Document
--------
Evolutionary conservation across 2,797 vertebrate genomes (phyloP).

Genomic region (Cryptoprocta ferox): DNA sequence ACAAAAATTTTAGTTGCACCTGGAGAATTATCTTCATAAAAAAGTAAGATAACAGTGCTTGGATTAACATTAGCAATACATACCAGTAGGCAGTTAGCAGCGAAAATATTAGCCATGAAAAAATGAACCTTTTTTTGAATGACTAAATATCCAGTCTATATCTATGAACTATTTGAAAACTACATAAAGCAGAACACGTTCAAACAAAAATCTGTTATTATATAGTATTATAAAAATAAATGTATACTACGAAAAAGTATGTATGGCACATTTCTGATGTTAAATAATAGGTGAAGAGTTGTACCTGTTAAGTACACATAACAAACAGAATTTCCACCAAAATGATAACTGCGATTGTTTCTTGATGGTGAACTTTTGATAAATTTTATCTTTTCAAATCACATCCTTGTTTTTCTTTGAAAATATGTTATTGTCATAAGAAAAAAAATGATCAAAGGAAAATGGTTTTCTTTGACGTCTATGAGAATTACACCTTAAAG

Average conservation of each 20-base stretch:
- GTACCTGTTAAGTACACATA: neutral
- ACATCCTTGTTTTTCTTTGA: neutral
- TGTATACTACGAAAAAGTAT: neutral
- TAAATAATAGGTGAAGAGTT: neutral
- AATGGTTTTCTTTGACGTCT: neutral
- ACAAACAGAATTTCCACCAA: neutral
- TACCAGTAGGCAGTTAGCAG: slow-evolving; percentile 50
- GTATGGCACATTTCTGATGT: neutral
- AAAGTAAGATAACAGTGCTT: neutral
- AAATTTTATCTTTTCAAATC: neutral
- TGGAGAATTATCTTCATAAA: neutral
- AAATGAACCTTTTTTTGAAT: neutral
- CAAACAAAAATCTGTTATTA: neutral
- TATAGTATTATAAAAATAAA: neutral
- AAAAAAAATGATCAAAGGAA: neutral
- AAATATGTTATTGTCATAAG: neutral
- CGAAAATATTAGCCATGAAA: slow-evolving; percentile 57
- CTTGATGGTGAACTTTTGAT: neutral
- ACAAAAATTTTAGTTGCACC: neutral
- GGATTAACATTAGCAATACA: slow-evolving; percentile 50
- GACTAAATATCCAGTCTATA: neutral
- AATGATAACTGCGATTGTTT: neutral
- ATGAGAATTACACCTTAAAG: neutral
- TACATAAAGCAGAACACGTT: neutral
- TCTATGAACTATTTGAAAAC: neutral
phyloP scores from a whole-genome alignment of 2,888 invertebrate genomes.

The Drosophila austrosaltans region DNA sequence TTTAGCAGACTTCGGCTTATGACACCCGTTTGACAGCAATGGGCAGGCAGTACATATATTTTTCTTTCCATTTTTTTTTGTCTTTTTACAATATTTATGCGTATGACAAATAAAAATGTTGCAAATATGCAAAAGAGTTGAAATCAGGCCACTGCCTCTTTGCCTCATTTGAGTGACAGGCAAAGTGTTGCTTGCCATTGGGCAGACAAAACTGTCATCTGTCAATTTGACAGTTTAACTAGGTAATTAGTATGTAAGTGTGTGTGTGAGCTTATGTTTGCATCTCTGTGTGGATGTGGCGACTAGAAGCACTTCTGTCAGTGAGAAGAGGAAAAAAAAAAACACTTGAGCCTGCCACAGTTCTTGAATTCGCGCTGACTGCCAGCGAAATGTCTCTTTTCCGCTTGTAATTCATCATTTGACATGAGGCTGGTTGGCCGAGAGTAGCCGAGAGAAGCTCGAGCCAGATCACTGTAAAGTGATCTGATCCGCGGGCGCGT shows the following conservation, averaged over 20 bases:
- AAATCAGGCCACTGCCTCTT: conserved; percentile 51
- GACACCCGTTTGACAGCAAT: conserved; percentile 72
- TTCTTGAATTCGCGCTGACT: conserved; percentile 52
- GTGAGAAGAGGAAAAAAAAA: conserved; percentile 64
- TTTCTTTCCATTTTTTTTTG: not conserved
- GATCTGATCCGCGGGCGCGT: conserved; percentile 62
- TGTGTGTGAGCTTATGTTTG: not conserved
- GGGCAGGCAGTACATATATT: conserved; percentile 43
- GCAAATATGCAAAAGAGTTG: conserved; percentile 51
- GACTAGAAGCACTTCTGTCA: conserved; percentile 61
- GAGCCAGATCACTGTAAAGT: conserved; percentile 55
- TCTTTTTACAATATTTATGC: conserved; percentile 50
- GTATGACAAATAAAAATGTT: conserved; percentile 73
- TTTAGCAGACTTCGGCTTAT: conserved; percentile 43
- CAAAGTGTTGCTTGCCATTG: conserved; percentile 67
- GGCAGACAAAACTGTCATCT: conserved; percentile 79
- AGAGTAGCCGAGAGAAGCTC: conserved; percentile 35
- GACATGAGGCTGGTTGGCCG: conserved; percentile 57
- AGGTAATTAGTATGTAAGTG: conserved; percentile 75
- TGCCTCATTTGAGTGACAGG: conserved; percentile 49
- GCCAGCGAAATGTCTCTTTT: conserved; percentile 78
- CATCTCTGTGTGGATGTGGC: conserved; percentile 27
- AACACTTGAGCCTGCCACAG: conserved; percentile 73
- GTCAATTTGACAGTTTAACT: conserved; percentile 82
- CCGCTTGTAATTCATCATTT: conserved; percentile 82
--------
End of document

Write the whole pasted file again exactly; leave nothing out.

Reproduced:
Evolutionary conservation across 2,797 vertebrate genomes (phyloP).

Genomic region (Cryptoprocta ferox): DNA sequence ACAAAAATTTTAGTTGCACCTGGAGAATTATCTTCATAAAAAAGTAAGATAACAGTGCTTGGATTAACATTAGCAATACATACCAGTAGGCAGTTAGCAGCGAAAATATTAGCCATGAAAAAATGAACCTTTTTTTGAATGACTAAATATCCAGTCTATATCTATGAACTATTTGAAAACTACATAAAGCAGAACACGTTCAAACAAAAATCTGTTATTATATAGTATTATAAAAATAAATGTATACTACGAAAAAGTATGTATGGCACATTTCTGATGTTAAATAATAGGTGAAGAGTTGTACCTGTTAAGTACACATAACAAACAGAATTTCCACCAAAATGATAACTGCGATTGTTTCTTGATGGTGAACTTTTGATAAATTTTATCTTTTCAAATCACATCCTTGTTTTTCTTTGAAAATATGTTATTGTCATAAGAAAAAAAATGATCAAAGGAAAATGGTTTTCTTTGACGTCTATGAGAATTACACCTTAAAG

Average conservation of each 20-base stretch:
- GTACCTGTTAAGTACACATA: neutral
- ACATCCTTGTTTTTCTTTGA: neutral
- TGTATACTACGAAAAAGTAT: neutral
- TAAATAATAGGTGAAGAGTT: neutral
- AATGGTTTTCTTTGACGTCT: neutral
- ACAAACAGAATTTCCACCAA: neutral
- TACCAGTAGGCAGTTAGCAG: slow-evolving; percentile 50
- GTATGGCACATTTCTGATGT: neutral
- AAAGTAAGATAACAGTGCTT: neutral
- AAATTTTATCTTTTCAAATC: neutral
- TGGAGAATTATCTTCATAAA: neutral
- AAATGAACCTTTTTTTGAAT: neutral
- CAAACAAAAATCTGTTATTA: neutral
- TATAGTATTATAAAAATAAA: neutral
- AAAAAAAATGATCAAAGGAA: neutral
- AAATATGTTATTGTCATAAG: neutral
- CGAAAATATTAGCCATGAAA: slow-evolving; percentile 57
- CTTGATGGTGAACTTTTGAT: neutral
- ACAAAAATTTTAGTTGCACC: neutral
- GGATTAACATTAGCAATACA: slow-evolving; percentile 50
- GACTAAATATCCAGTCTATA: neutral
- AATGATAACTGCGATTGTTT: neutral
- ATGAGAATTACACCTTAAAG: neutral
- TACATAAAGCAGAACACGTT: neutral
- TCTATGAACTATTTGAAAAC: neutral
phyloP scores from a whole-genome alignment of 2,888 invertebrate genomes.

The Drosophila austrosaltans region DNA sequence TTTAGCAGACTTCGGCTTATGACACCCGTTTGACAGCAATGGGCAGGCAGTACATATATTTTTCTTTCCATTTTTTTTTGTCTTTTTACAATATTTATGCGTATGACAAATAAAAATGTTGCAAATATGCAAAAGAGTTGAAATCAGGCCACTGCCTCTTTGCCTCATTTGAGTGACAGGCAAAGTGTTGCTTGCCATTGGGCAGACAAAACTGTCATCTGTCAATTTGACAGTTTAACTAGGTAATTAGTATGTAAGTGTGTGTGTGAGCTTATGTTTGCATCTCTGTGTGGATGTGGCGACTAGAAGCACTTCTGTCAGTGAGAAGAGGAAAAAAAAAAACACTTGAGCCTGCCACAGTTCTTGAATTCGCGCTGACTGCCAGCGAAATGTCTCTTTTCCGCTTGTAATTCATCATTTGACATGAGGCTGGTTGGCCGAGAGTAGCCGAGAGAAGCTCGAGCCAGATCACTGTAAAGTGATCTGATCCGCGGGCGCGT shows the following conservation, averaged over 20 bases:
- AAATCAGGCCACTGCCTCTT: conserved; percentile 51
- GACACCCGTTTGACAGCAAT: conserved; percentile 72
- TTCTTGAATTCGCGCTGACT: conserved; percentile 52
- GTGAGAAGAGGAAAAAAAAA: conserved; percentile 64
- TTTCTTTCCATTTTTTTTTG: not conserved
- GATCTGATCCGCGGGCGCGT: conserved; percentile 62
- TGTGTGTGAGCTTATGTTTG: not conserved
- GGGCAGGCAGTACATATATT: conserved; percentile 43
- GCAAATATGCAAAAGAGTTG: conserved; percentile 51
- GACTAGAAGCACTTCTGTCA: conserved; percentile 61
- GAGCCAGATCACTGTAAAGT: conserved; percentile 55
- TCTTTTTACAATATTTATGC: conserved; percentile 50
- GTATGACAAATAAAAATGTT: conserved; percentile 73
- TTTAGCAGACTTCGGCTTAT: conserved; percentile 43
- CAAAGTGTTGCTTGCCATTG: conserved; percentile 67
- GGCAGACAAAACTGTCATCT: conserved; percentile 79
- AGAGTAGCCGAGAGAAGCTC: conserved; percentile 35
- GACATGAGGCTGGTTGGCCG: conserved; percentile 57
- AGGTAATTAGTATGTAAGTG: conserved; percentile 75
- TGCCTCATTTGAGTGACAGG: conserved; percentile 49
- GCCAGCGAAATGTCTCTTTT: conserved; percentile 78
- CATCTCTGTGTGGATGTGGC: conserved; percentile 27
- AACACTTGAGCCTGCCACAG: conserved; percentile 73
- GTCAATTTGACAGTTTAACT: conserved; percentile 82
- CCGCTTGTAATTCATCATTT: conserved; percentile 82